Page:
The crown jewel of Miami’s performing arts scene is the Adrienne Arsht Performing Arts Center (1300 Biscayne Blvd., 305/949-6722), which opened in 2006 and, at 570,000 square feet, is the third-largest performing arts center in the United States. There are two principal venues in the center: an opera house and a concert hall, each of which can seat over 2,000 people. Additionally, there are two smaller performance spaces that hold about 200 people.
With so much real estate, the Arsht Center doesn’t conform to the same “on-season” intensity as many Florida performing arts centers, instead hosting high-profile performances throughout the year. Of course, winter sees a greater percentage of those, as the New World Symphony, Miami City Ballet, Florida Grand Opera, and the Concert Association of Florida all call the center home, but throughout the year a diverse slate of local arts groups and nationally known artists and performers can be seen here.
The beautiful Olympia Theater at the Gusman Center for the Performing Arts (174 E. Flagler St., 305/374-2444) is located in a gorgeous Jazz Age movie theater and hosts performances by local dance troupes, touring jazz and world musicians, and occasional Broadway-style extravaganzas.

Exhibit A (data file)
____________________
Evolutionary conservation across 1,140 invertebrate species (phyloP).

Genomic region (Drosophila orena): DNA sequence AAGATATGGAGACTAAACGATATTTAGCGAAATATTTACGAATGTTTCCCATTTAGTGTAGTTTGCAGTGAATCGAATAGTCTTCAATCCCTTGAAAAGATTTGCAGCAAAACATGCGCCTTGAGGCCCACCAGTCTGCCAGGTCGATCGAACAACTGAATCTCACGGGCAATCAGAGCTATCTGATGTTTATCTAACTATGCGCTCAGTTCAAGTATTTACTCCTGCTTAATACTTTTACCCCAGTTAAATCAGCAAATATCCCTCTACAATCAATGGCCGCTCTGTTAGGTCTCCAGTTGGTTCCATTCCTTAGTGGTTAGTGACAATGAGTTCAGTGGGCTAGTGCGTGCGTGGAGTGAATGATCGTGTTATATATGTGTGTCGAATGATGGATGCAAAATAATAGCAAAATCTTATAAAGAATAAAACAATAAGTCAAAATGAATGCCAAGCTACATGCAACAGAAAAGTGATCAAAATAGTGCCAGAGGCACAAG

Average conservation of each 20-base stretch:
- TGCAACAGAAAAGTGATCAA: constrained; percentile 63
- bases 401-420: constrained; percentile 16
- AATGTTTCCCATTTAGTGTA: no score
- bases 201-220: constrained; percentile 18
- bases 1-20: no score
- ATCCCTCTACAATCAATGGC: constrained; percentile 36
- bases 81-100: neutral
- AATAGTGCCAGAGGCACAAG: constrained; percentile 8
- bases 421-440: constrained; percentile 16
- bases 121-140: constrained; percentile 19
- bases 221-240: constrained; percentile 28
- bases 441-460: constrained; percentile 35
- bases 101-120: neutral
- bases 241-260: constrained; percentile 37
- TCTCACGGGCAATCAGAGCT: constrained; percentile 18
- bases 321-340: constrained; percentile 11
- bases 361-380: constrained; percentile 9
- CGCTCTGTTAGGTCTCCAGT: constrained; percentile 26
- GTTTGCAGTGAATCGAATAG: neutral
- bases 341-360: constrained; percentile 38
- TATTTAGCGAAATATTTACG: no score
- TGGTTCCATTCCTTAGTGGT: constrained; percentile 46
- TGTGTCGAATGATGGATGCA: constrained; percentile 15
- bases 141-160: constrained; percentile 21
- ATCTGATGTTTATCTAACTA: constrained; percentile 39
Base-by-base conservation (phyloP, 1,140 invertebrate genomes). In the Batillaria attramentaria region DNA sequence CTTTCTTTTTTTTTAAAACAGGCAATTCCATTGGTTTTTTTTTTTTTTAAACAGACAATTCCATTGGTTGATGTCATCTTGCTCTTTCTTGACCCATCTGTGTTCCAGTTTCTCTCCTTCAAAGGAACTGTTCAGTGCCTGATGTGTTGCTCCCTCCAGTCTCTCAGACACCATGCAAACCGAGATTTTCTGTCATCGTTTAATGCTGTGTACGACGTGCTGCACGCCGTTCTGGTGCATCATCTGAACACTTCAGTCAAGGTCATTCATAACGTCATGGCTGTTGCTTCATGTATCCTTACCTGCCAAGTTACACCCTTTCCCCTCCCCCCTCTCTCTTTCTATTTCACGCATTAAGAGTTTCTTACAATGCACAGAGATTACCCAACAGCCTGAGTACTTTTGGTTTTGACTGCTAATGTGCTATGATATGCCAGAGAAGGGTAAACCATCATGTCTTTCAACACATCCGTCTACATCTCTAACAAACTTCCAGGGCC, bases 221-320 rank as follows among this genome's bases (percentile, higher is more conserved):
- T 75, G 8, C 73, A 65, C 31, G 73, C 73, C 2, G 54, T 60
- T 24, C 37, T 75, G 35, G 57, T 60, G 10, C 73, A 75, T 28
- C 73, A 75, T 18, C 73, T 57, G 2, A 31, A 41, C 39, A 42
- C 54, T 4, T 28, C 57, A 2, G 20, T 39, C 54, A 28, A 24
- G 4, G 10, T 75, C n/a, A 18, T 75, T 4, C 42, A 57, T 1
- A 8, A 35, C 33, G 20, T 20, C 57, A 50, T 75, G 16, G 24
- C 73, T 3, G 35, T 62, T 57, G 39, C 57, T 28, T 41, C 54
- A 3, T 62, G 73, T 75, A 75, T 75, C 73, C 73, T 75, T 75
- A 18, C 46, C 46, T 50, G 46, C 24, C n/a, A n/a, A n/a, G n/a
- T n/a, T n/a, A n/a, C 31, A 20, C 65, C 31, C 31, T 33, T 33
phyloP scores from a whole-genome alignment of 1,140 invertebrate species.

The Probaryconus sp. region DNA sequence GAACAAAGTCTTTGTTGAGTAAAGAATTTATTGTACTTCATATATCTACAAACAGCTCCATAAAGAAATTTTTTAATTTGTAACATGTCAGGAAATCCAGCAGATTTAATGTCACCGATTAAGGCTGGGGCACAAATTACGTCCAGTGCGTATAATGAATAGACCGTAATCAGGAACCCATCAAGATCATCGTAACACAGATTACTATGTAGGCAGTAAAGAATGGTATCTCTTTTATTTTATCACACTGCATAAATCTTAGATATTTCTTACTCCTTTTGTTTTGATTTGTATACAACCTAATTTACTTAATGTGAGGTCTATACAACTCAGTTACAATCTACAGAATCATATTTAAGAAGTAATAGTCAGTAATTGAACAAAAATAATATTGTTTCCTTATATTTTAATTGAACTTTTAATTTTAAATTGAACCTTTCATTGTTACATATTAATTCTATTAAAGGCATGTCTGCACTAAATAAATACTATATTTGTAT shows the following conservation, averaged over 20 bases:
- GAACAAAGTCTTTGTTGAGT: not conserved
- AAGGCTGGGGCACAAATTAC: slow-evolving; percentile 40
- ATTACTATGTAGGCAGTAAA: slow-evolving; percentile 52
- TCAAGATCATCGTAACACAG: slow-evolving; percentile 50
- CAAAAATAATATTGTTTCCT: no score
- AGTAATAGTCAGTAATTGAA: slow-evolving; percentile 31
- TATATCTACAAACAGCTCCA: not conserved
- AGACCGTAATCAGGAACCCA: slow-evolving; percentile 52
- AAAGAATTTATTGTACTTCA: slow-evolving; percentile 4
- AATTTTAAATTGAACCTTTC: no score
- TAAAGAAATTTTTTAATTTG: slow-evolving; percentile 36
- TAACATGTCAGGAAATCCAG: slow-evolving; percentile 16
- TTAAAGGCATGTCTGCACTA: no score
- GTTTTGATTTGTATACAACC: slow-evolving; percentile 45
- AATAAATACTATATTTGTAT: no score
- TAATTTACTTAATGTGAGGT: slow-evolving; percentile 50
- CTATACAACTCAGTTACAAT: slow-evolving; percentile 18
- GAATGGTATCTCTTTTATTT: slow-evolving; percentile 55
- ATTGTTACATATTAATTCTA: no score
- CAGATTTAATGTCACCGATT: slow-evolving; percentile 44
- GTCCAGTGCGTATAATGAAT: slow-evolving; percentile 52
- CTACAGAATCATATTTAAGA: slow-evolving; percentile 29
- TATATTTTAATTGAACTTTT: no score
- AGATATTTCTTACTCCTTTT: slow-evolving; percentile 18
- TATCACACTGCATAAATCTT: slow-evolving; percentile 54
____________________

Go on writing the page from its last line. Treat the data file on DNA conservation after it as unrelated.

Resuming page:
Theater buffs should head for Coral Gables, where they’ll have plenty to choose from, including the slate of contemporary plays put on at the New Theater (4120 Laguna St., Coral Gables, 305/443-5909) and Gables Stage (1200 Anastasia Ave., Coral Gables, 305/445-1119) and the musicals at the Ring Theatre (1312 Miller Dr., Coral Gables, 305/284-3355).
The greatest concentration of art galleries in Miami can be found in the Wynwood Art District (between NW 20th St. and NW 36th St. east of I-95). There are more than 40 galleries in this neighborhood, which is also known as “Little San Juan.” On the second Saturday of the month, the district hosts an art walk, which allows casual art fans to explore galleries like the ultramodern Fredric Snitzer Gallery (2247 NW 1st Pl., 305/448-8976) and Abba Fine Art (233 NW 36th St., 305/576-4278) and more unique outposts like the cavernous Hardcore Art Contemporary Space (3226 N. Miami Ave., 305/576-1645) and the 3.2-acre (yes, acre) Bakehouse Art Complex (561 NW 32nd St., 305/576-2828).
Unsurprisingly, there are quite a few excellent galleries nestled among the urban decor shops in the Design District. Spots like Four Fine Arts (1 NE 40th St., 305/572-0400) and Diaspora Vibe (3898 N. Miami Ave., 305/573-4046) are well worth checking out.
Further to the south in Homestead is the truly unique Artsouth (240 N. Krome Ave., Homestead, 305/247-7308), an artist community spread out over nearly four acres, with more than 30 resident artists working and displaying their creations in the three on-site galleries.
© Jason Ferguson from Moon Florida, 1st Edition